The University of Hawaii Cancer Center, whose mission will be to develop high-caliber cancer treatment and research, finally broke ground yesterday in Kakaako.
The long-awaited six-story, 150,000-square-foot building will be located near the John A. Burns School of Medicine and occupied by more than 300 research faculty and staff. Previously called the Cancer Research Center of Hawaii, it was renamed the University of Hawaii Cancer Center yesterday. Construction of the $120 million facility is slated to be completed by the end of 2012.
Dr. Michele Carbone, director of the cancer center, said the facility will be a consortium with Hawaii Pacific Health, Kuakini Medical Center and the Queen’s Medical Center. "The cancer center will pull the best resources together to give the best options to patients," he said. In the coming months, Carbone said, he will continue to focus on recruitment and fundraising efforts.
Among the 200 people attending the groundbreaking were U.S. Sen. Daniel Inouye, U.S. Sen. Daniel Akaka, UH President M.R.C. Greenwood and members of the Legislature. Inouye, the keynote speaker, said, "We will have a first-class center here, one that we can be proud of, the nation that can be proud of."
He shared with attendees the insurmountable emotional and physical pain he and his first wife, Margaret "Maggie" Inouye, endured when she was diagnosed with colon cancer six years ago. "That was something that I hope none of you would have to go through," he said. As her cancer worsened, Maggie Inouye was eventually admitted to the hospital. Sen. Inouye spent more than a month in a cot next to his wife’s hospital bed. In her last days, Inouye recalled his wife telling him she was going to be dead in 10 days after she arranged with her doctor of her decision to limit her treatment to painkillers and water. "Can you imagine your wife telling you, ‘In 10 days I’ll be dead’?" said Inouye.
Maggie Inouye died in March 2006. She was 81.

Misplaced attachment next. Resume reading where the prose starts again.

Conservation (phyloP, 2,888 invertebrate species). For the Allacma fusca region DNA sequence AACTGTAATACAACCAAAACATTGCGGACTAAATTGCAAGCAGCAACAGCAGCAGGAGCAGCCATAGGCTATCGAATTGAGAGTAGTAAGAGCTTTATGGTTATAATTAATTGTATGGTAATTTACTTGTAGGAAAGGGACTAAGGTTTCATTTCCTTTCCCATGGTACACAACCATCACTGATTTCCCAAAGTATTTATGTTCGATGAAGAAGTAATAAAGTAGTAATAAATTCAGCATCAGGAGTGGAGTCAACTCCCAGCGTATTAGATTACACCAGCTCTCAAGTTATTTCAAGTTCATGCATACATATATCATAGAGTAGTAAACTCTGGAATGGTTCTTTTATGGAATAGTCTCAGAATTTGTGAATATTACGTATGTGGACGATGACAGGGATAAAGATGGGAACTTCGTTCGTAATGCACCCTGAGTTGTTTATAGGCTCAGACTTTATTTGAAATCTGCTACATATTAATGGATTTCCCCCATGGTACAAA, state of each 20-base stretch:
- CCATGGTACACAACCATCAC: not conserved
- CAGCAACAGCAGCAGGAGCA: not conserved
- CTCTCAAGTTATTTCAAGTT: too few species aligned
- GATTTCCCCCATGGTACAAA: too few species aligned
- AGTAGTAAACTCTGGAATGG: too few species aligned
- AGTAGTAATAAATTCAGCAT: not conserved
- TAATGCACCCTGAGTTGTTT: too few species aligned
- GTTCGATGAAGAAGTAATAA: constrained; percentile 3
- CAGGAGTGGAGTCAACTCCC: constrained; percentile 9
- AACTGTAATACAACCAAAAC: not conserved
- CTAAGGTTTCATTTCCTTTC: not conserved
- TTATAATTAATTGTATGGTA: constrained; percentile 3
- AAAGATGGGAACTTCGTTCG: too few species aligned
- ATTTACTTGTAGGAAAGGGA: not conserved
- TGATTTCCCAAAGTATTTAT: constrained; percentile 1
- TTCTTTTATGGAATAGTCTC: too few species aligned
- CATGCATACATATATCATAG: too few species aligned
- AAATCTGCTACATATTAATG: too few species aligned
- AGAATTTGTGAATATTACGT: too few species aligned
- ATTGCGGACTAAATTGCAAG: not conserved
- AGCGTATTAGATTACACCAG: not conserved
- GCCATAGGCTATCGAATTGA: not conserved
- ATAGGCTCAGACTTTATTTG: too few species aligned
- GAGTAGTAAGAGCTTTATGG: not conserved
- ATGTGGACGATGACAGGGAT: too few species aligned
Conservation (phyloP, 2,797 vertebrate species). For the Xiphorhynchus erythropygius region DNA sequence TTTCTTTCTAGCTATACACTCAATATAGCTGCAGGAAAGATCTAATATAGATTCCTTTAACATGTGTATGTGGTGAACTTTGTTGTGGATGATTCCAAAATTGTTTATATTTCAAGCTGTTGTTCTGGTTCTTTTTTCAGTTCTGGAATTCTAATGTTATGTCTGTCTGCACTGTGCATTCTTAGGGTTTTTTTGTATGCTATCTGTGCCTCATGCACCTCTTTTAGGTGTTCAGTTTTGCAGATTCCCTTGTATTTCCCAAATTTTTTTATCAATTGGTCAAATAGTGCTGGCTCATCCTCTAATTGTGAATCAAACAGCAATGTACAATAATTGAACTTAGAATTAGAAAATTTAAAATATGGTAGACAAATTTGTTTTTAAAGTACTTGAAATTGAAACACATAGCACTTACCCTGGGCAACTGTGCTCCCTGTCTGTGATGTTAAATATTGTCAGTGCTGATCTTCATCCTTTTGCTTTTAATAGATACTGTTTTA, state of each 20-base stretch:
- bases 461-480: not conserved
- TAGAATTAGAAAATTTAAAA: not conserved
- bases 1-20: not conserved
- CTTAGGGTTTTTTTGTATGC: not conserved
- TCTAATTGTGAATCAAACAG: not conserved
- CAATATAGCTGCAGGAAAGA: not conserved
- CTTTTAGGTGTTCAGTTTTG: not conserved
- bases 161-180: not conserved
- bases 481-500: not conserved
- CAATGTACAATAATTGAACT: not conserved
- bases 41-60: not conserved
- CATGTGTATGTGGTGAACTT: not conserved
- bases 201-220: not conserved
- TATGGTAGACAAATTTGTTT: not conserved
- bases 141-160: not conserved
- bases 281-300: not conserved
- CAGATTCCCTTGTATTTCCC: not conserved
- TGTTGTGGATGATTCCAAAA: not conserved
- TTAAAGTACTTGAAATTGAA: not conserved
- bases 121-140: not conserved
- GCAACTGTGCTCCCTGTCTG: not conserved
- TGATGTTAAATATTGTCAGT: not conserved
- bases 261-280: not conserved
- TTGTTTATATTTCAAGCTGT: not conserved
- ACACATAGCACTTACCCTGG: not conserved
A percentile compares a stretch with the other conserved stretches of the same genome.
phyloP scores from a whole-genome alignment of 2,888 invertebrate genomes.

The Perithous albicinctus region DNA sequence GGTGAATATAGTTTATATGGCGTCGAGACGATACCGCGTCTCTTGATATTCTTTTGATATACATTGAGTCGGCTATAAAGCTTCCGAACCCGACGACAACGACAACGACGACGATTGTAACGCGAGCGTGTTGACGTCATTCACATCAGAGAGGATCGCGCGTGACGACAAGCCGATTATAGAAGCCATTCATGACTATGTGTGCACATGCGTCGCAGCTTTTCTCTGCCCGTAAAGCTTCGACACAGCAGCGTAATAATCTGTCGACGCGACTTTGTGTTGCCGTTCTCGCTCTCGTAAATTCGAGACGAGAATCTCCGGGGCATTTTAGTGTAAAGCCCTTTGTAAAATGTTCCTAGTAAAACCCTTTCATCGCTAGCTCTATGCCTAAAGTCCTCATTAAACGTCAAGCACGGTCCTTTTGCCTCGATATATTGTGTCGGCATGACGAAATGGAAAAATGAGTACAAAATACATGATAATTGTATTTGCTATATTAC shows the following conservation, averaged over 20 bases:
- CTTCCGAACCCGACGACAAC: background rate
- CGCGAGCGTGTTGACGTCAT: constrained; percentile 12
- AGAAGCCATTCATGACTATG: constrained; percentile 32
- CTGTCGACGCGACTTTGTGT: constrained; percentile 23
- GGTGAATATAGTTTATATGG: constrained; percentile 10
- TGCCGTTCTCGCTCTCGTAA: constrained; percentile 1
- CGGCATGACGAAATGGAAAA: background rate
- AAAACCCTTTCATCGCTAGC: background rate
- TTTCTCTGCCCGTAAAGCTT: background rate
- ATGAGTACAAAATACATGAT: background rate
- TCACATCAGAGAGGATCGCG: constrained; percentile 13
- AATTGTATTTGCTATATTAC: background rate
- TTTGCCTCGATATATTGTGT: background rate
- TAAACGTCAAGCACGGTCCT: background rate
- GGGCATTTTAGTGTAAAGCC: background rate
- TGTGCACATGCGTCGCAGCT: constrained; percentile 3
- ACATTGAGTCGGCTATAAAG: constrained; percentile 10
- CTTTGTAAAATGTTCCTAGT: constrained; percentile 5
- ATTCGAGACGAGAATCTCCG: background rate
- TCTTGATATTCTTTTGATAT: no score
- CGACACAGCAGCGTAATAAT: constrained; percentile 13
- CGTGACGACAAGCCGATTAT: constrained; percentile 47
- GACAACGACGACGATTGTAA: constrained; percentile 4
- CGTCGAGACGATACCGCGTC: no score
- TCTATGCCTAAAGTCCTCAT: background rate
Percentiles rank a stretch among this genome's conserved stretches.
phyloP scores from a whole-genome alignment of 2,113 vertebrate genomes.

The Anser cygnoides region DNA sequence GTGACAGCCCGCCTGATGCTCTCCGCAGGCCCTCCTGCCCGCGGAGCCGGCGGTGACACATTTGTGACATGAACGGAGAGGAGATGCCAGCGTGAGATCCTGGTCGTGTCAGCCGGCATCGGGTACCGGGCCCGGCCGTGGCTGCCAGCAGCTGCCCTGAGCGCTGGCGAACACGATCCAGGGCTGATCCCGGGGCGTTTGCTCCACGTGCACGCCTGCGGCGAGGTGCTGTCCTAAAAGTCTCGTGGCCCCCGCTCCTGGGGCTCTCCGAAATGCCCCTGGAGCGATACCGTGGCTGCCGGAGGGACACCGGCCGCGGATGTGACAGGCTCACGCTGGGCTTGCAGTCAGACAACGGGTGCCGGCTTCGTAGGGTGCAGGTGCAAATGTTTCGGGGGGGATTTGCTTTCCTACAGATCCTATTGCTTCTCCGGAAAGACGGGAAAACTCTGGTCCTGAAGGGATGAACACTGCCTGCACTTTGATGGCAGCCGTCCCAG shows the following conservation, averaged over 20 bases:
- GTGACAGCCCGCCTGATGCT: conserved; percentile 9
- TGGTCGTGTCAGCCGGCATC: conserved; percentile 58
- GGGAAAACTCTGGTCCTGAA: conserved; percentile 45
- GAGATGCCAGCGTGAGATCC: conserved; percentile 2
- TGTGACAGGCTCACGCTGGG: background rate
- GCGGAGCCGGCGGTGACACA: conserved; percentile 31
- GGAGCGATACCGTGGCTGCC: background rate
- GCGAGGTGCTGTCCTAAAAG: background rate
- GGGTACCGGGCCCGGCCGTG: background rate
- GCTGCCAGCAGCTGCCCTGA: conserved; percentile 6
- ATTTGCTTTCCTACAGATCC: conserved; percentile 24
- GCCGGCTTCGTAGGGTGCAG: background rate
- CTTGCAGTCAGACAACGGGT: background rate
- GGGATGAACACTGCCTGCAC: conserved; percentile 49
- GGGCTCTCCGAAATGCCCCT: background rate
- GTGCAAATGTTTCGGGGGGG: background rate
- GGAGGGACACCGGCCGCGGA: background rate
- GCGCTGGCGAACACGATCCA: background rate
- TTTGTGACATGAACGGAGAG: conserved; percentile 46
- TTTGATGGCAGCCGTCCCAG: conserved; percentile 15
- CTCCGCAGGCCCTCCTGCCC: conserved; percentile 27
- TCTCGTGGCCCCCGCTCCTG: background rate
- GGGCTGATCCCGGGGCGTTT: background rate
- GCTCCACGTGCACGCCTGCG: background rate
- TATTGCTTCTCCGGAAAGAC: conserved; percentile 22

Inouye also shared how his grandmother suffered from urethral cancer, and his own personal scare after doctors diagnosed him with lung cancer in 1967. After undergoing surgery in which doctors removed a rib and left him with 16 inches of stitches, it was discovered he did not have cancer. The scar, Inouye said, is a daily reminder of cancer’s dangers.
More than 6,000 people annually in Hawaii are diagnosed with cancer, according to Jackie Young, chief staff officer of the American Cancer Society Hawaii and a breast cancer survivor. Two thousand people die of cancer every year in Hawaii, she said.
The center will give patients access to the best care to increase their chance of survival, Young said.
The cancer center was delayed for several years. UH had selected Townsend Hawaii LLC to oversee the plan for the center and negotiate a deal on the project’s design, financing and construction. But talks ended in June 2009. UH officials later hired the Kobayashi Group LLC.
Yesterday the Board of Regents unanimously approved a $2.5 million settlement involving a breach-of-contract lawsuit Townsend filed against UH. Details of the settlement were not available as it had yet to be finalized by Circuit Court Judge Karl Sakamoto, according to Tina Shelton, spokeswoman for the John S. Burns School of Medicine. The settlement is expected to be finalized within 60 days.